German electronic music

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German electronic music is a broad musical genre encompassing specific styles such as Electroclash, trance, krautrock and schranz  [ de ]. It is widely considered to have emerged in the late 1960s and early 1970s, becoming increasingly popular in subsequent decades. [1] Originally minimalistic style of electronic music developed into psychedelic and prog rock aspects, techno and electronic dance music. Notable artists include Kraftwerk, Can, Tangerine Dream and Deutsch Amerikanische Freundschaft. German electronic music contributed to a global transition of electronic music from underground art to an international phenomenon, with festivals such as Love Parade, Winterworld and MayDay gaining prominence alongside raves and clubs.



Musical elements

Electronic music is itself a broad term, characterised only by the specific use of electronic or digital musical instruments. German electronic music hence lacks distinctive musical characteristics other than varying usage of circuitry-based technology. Generally, polyphonic synthesisers, electronic drums, turntables and drum machines were frequent. The musical elements of German electronic music are very specific to the style and artist. Krautrock, a genre of electronic rock, involved experimental mixes of psychedelic and progressive rock with ambient music, electronic sounds, minimalist avant-garde musique concrete and jazz. [2] Kraftwerk, a famous German electronic band, utilised metronomic melodies, while Faust, another musical group, maintained minimalism by using one or two chords or riffs played at high volumes. [3]  In contrast, electroclash fused musical elements of electro, techno, new wave, punk, synth-pop and performance art to form their sounds. [4]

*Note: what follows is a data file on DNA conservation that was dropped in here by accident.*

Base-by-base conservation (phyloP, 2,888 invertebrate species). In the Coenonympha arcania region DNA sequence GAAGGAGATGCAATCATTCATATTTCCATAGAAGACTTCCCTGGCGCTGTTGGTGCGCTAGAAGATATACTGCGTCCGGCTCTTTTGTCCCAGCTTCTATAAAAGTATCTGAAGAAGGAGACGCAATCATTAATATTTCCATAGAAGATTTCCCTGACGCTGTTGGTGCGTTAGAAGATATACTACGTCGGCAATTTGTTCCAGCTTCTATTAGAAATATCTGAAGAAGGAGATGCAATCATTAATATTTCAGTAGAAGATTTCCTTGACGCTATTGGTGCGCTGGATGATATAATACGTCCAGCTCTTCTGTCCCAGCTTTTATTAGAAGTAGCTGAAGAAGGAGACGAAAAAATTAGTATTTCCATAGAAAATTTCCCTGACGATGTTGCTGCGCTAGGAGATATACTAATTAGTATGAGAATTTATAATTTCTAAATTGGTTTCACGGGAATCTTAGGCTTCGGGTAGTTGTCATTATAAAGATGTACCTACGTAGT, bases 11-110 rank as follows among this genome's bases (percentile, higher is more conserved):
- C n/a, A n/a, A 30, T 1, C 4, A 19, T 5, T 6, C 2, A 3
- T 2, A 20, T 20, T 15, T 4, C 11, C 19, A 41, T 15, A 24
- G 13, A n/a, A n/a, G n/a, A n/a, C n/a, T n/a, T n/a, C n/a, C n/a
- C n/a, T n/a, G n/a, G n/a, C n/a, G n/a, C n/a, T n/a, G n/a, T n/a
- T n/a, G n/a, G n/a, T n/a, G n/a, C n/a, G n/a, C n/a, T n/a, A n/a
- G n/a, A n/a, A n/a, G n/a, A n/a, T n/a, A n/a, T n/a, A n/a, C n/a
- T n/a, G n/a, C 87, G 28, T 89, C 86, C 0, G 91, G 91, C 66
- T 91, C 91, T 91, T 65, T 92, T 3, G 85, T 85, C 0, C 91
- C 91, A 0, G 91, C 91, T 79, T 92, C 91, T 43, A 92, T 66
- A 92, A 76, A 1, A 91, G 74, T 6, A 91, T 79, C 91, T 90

Local scenes

Clubs in Berlin are allowed to stay 24 hours a day, as a legacy of competition between the Allied sectors and Russian-controlled East Berlin in the late 1940s. [5] German electronic music was characterised originally by illegal underground scenes of raves and parties. Immediately following the fall of the Berlin Wall, industrial ruins and unconventional venues became unregulated centres of raw techno music. [6] Taking DJs from Detroit techno and Chicago acid house while emulating the free-spirited party cultures of Ibiza and Manchester's Hacienda Club, German electronic music was characterised by a culture of youth, nightlife and freedom. [6] As German electronic music developed, it maintained this intrinsic characteristic, developing techno and electronic dance music into international phenomenon, with festivals such as Love Parade, Winterworld and MayDay gaining prominence.



The foundations for electronic music were formed from 1948 to 1953. German, French and American figures, including Ferruccio Busoni, Arnold Schoenberg, Edgard Varèse and John Cage, formulated new compositional procedures utilising developments in science. [7] Electronic music was driven by composers striving to directly manipulate sound; experimenting with electronic circuitry, amplifiers and loudspeakers. [7] Post-WW2 electronic music began developing rapidly, starting in Cologne 1952-53. Karel Goeyvaerts and Karlheinz Stockhausen experimented with the earliest sound-compositions using sine tones. Drawing from the tape music of Vladimir Ussachevsky and Otto Luening and first sound experiments by Werner Meyer-Eppler, Stockhausen's Studie I was the first composition to use synthetic sounds from sine tones. [8] In May 1953, Stockhausen, Herbert Eimert and Robert Beyer  [ de ] showcased the first compositions of electronic music at the Cologne International Festival of Contemporary Music. They utilised a melochord, trautonium, ring modulators, octave and radio filters and tape recorders. In 1955, Eimert and Stockhausen edited the first volume, Elektronische Musique, and articles on electronic music, Texte I and II. [8] Throughout the 1950s, tape music primarily utilised,[ clarification needed ] but this quickly developed into electronic amplification instead of magnetic recordings by the 1960s. [7]